Introduce water conservation measures into building leases for existing and/or new tenancies, toilets and urinals with high Water Efficiency and Labelling Service (WELS) scheme star ratings, re-use systems, rainwater harvesting and the use of drought-tolerant native plant species local to the area.

Maintain accurate and complete records for reporting purposes on the water infrastructure established during refurbishments.

Apply strategies and procedures to effectively arrange potable water use.

Education

Report tap water leakages in a timely manner to the relevant responsible areas.

Leasing

Ensure mains digital metering is established to differentiate the supply between base building and tenancy water use.

The AEC’s Environmental and Sustainability Guide also provides staff with instruction on the responsible disposal of:

  • cleaning chemicals
  • volatile organic compounds (VOCs) in paints and solvents
  • staff amenity paper products
  • furniture
  • kitchen supplies.

Vehicle use and travel reduction

AEC business vehicles are selected in accordance with the Department of Finance vehicle selection policy, with a focus on reduced CO2 emissions when comparing suitable models.

Sustainable move of the national office

A number of staggered activities were undertaken to ensure the national office move to 50 Marcus Clarke Street in central Canberra was socially and commercially sustainable.

Pre-move

  • All staff thoroughly cleared out their work stations and related storage areas, to reduce the amount of materials moved to the new office. This significantly reduced the weight and fuel consumption of the moving vehicles involved.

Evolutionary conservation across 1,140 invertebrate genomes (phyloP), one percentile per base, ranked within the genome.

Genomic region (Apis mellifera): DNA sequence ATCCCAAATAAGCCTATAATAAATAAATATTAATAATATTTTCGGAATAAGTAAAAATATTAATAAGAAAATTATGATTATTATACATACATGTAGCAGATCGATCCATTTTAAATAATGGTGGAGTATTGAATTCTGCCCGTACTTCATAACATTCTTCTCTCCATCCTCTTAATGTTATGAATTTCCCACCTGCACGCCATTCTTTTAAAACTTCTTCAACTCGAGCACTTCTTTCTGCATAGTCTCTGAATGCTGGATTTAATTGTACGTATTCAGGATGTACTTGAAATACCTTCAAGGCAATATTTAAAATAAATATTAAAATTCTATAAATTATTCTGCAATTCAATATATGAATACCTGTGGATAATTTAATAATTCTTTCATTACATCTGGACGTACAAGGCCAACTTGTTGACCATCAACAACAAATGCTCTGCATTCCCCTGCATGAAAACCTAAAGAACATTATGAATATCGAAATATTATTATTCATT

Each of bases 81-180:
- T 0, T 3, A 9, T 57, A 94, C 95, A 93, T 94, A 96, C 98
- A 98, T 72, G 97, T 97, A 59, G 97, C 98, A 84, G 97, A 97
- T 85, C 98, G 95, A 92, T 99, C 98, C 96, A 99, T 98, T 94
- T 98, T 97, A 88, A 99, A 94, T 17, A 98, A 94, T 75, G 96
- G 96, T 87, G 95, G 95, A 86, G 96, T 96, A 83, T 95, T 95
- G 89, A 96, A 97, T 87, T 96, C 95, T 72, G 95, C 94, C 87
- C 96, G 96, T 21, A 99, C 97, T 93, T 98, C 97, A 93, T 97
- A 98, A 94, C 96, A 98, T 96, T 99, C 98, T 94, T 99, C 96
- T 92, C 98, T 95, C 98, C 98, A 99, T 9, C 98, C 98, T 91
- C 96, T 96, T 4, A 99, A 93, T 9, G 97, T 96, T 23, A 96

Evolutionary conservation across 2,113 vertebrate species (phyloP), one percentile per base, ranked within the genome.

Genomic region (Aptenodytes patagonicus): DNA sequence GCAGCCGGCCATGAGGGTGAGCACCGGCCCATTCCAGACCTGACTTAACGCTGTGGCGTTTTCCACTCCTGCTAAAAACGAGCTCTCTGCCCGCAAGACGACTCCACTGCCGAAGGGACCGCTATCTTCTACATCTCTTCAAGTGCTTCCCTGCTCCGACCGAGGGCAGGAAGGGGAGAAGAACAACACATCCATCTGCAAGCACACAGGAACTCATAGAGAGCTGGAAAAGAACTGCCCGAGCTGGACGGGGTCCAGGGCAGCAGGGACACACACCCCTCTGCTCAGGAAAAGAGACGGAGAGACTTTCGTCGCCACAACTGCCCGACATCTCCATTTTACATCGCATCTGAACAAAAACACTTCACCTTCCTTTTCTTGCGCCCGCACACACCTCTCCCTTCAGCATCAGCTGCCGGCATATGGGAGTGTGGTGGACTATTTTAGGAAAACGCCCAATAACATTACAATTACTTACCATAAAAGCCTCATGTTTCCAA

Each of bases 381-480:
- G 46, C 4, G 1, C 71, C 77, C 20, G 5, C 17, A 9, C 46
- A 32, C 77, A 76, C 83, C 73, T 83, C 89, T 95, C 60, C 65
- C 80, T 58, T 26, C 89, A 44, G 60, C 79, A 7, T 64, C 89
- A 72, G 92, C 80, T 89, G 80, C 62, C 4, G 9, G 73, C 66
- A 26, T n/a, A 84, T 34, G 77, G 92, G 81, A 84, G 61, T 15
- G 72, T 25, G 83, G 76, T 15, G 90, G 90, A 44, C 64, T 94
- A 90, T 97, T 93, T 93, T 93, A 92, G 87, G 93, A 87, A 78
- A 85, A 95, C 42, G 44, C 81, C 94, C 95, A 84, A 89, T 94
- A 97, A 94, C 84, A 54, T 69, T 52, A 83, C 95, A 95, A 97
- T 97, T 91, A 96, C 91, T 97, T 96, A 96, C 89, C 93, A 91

• The move presented an opportunity to keep unwanted items out of landfill by recycling paper, glass, plastic and cardboard matter.
  • Unclaimed or unwanted items that were particularly useful, or of high value, were put up for silent auction with the proceeds going towards staff orientation and relocation resources.
  • The move allowed for a thorough inventory of all archival materials.
  • Old furniture and existing office fit-out was left behind intact, for new tenants.
  • Items of national significance were donated to the relevant cultural institution (e.g. the national tally board was given to the Museum of Australian Democracy and 20 boxes of publications and reports were provided to the National Library of Australia).
  • Staff were fully engaged and consulted throughout all stages of the office move, with an active online platform providing a forum for questions and information sharing (e.g. new building orientation and familiarity with surrounding amenities).

National Electoral Education Centre waste reduction programme

The ACTSmart Business Recycling Programme assesses the waste reduction initiatives of businesses located in the Australian Capital Territory. In November 2014, the National Electoral Education Centre (NEEC) was awarded its fifth ACTSmart accreditation.

In 2014–15 the NEEC extended its paper recycling efforts to include other materials such as plastic bottles. In the five years that the NEEC has actively participated in the programme it has reduced annual landfill waste to 2.9 cubic metres per annum, representing a waste reduction of 83 per cent. This achievement has been maintained despite the fact that the NEEC maintains annual visitor numbers of 90 000.